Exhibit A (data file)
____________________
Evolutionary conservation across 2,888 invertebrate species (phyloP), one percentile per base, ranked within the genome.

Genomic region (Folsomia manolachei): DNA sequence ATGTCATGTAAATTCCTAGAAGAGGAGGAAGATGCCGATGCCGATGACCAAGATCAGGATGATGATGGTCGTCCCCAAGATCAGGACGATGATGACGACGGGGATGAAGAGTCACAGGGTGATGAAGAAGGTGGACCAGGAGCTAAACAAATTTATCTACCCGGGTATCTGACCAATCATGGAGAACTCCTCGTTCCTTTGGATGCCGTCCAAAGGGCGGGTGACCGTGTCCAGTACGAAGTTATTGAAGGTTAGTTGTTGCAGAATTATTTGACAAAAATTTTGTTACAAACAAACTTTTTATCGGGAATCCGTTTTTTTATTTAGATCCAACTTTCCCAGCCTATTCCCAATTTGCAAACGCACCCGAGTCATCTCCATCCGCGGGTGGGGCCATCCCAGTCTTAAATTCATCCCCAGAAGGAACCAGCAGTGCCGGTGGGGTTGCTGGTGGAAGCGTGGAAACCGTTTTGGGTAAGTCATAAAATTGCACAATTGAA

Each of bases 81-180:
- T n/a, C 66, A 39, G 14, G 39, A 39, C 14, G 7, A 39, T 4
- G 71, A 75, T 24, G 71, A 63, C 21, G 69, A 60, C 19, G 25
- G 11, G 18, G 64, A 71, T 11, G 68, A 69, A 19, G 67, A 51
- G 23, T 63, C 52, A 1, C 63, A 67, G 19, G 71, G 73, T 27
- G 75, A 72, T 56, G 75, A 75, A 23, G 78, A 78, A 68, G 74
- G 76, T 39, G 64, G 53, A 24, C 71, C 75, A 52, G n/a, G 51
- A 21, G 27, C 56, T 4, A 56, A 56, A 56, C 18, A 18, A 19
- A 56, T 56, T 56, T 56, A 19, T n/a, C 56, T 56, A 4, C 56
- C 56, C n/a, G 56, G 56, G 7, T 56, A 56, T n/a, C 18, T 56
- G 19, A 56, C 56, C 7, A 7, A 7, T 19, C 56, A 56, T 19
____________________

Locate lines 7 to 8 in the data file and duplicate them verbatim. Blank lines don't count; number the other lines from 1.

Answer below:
- G 23, T 63, C 52, A 1, C 63, A 67, G 19, G 71, G 73, T 27
- G 75, A 72, T 56, G 75, A 75, A 23, G 78, A 78, A 68, G 74